DISH’s Las Vegas network goes live as total number of subscribers dwindles

The executives of DISH Network Corp. hope the launch of its 5G network in Las Vegas will be the start of a new era for its struggling consumer businesses.

On May 4, DISH launched its Las Vegas 5G network, also known as Project Genesis, to all of its customers. The network experienced a series of delays caused by regulatory issues and supply chain delays in 2021.

DISH plans to transform Project Genesis into retail brands to compete in different market segments after analyzing initial user data.

“With Project Genesis, we have been in beta user mode for most of the first quarter,” said DISH President John Swieringa. “We’re looking to attract a kind of grassroots user, early access users who can and do provide feedback to us on the network on a fairly regular basis.”

Although the Las Vegas project represents a major growth opportunity, DISH’s subscriber count is on the decline. The number of retail wireless network subscribers decreased by approximately 343,000 in the first quarter, compared to a net decrease of 161,000 in the prior year quarter. DISH ended the quarter with 8.2 million retail wireless subscribers.

The net number of pay-TV subscribers fell by approximately 462,000 in the first quarter, compared to a decline of approximately 230,000 in the corresponding quarter of the previous year. The company ended the quarter with 10.2 million pay-TV subscribers, including 7.99 million DISH TV subscribers and 2.3 million SLING TV subscribers.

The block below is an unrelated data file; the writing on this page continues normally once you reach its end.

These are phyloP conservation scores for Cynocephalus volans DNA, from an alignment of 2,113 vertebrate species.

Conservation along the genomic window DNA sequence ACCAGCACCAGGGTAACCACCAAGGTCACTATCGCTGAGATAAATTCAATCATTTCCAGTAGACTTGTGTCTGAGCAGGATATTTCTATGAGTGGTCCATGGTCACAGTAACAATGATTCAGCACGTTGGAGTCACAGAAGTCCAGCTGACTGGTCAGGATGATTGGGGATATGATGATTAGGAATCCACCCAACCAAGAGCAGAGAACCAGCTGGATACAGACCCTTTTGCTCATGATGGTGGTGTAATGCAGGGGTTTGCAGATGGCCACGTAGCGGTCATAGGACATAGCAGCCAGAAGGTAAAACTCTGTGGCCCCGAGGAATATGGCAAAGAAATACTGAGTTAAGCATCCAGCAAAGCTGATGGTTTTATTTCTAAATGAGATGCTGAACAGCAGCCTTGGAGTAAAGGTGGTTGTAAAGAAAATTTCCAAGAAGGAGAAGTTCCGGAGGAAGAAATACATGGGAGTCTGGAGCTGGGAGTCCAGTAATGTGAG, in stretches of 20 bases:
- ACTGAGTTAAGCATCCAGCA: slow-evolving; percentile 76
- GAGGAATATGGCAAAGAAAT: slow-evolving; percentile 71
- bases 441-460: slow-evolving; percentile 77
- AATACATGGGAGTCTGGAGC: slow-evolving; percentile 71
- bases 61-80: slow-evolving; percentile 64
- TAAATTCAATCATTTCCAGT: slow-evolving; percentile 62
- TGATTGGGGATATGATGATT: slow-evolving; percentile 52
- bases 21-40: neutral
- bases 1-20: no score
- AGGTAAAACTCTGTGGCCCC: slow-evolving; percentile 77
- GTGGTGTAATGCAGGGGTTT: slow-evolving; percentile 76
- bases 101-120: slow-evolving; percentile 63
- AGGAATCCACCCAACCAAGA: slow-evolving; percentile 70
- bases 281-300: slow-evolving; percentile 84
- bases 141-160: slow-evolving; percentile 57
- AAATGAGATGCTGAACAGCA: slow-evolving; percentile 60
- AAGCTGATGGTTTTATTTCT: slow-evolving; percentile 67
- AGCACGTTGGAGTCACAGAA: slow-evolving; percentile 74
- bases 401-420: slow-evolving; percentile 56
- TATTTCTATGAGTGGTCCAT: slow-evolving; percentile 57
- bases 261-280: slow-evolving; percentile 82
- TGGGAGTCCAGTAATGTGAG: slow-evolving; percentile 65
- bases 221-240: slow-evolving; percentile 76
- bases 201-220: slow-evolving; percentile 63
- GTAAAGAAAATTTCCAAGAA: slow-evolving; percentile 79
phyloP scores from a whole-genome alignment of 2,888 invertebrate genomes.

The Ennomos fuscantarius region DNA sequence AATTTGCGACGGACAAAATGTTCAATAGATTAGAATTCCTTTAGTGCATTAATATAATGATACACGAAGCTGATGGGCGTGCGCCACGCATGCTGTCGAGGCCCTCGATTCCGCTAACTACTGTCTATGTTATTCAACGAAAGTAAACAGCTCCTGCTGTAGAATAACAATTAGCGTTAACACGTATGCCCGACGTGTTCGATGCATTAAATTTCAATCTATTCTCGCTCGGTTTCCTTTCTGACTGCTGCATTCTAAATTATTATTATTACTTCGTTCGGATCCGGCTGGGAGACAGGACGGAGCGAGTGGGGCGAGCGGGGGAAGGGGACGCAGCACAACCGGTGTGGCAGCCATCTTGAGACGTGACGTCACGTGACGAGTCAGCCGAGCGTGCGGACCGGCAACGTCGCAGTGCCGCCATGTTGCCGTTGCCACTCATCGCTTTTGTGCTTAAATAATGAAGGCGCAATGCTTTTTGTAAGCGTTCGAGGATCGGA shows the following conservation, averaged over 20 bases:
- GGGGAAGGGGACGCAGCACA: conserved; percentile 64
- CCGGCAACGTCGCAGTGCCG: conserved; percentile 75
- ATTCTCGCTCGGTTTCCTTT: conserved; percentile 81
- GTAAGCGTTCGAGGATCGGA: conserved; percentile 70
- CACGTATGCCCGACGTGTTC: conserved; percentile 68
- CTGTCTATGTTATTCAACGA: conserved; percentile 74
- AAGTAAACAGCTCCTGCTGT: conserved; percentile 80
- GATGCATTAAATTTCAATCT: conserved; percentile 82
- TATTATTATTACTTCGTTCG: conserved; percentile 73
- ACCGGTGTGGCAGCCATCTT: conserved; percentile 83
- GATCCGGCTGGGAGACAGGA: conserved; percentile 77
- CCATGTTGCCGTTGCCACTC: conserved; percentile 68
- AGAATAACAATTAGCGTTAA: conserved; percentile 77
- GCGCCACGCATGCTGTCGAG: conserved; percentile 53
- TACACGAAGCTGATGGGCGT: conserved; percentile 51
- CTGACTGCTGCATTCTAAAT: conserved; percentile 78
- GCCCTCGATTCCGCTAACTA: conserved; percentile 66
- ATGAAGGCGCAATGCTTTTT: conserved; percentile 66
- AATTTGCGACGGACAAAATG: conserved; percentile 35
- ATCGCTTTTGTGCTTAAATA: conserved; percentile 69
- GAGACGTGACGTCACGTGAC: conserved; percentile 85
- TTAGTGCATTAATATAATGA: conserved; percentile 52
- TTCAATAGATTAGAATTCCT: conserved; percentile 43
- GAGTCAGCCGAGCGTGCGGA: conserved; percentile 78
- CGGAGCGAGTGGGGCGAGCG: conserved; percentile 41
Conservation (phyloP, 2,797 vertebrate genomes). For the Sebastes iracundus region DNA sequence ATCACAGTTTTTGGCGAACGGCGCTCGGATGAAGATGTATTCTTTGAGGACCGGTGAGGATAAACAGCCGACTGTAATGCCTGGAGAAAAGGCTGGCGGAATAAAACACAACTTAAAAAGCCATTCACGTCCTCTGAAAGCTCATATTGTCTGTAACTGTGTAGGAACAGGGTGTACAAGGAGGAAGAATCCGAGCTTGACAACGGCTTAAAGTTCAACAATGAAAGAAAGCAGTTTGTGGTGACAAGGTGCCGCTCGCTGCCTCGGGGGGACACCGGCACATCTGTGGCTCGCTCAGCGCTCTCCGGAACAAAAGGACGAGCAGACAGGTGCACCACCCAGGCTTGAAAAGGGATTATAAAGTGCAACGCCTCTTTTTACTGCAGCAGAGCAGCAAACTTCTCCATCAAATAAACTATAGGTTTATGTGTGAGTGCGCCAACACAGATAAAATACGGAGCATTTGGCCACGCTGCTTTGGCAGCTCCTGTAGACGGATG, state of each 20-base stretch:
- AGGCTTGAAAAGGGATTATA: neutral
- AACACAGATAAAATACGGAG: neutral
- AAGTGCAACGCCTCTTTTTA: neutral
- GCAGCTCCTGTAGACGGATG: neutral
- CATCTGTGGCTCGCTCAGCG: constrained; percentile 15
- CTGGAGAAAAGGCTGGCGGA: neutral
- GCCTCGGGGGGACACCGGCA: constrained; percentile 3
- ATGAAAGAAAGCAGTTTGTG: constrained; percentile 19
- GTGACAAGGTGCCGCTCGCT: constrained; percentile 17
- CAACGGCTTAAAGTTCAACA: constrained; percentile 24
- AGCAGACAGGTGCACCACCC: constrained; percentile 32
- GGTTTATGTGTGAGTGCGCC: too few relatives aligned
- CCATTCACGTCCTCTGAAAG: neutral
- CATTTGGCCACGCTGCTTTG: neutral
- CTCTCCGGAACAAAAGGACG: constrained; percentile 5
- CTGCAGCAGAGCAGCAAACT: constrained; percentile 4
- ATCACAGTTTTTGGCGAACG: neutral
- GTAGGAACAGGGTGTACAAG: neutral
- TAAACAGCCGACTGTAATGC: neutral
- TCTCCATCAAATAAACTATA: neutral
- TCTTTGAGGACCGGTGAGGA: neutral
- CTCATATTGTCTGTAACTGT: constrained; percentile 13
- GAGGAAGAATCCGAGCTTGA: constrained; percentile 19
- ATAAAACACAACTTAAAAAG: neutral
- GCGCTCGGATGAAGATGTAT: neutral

MoffettNathanson analysts said DISH’s rapidly declining subscriber numbers and negative EBITDA were weighing on the company’s outlook.

“Rising interest rates and patience on the downside with long-standing investment histories create a difficult backdrop for a company like Dish; Dish’s nascent 5G wireless network business is nothing if not is a long-running speculative story,” MoffettNathanson analyst Craig Moffett wrote in a research. Remark.

DISH Executive Chairman Charlie Ergen said DISH continues to have a strong relationship with mobile virtual network operator partner AT&T Inc., but the ongoing battle between DISH and T-Mobile US Inc. have a financial impact on DISH. DISH and T-Mobile were at odds over T-Mobile’s decision to shut down Sprint’s old 3G CDMA network as T-Mobile moves to 4G LTE and even 5G. The shutdown began on March 31 and is expected to be completed by May 31.

“There’s just a lot of expense that we weren’t expecting there and a lot of focus on operational things that our management team had to deal with and that we [did not foresee]”, Ergen said.

Revenue totaled $4.33 billion for the quarter, compared to $4.50 billion for the prior year period.

Net income attributable to DISH was $433 million for the quarter, or 68 cents per share, compared with $630 million, or 99 cents per share, a year ago.

S&P Capital IQ’s consensus estimate for fourth-quarter EPS was 75 cents on a normalized basis.

DISH executives told analysts on their May 6 call that more details about DISH’s wireless strategy will be shared at its analyst day on May 10.

“It’s become clear that they will disproportionately target the enterprise and wholesale segments, with a particular focus on private networks,” Moffett said. “Their commitment to retail has been much less clear.”

Shares of DISH closed at $22.22 on May 6, down more than 19% from the May 5 close.

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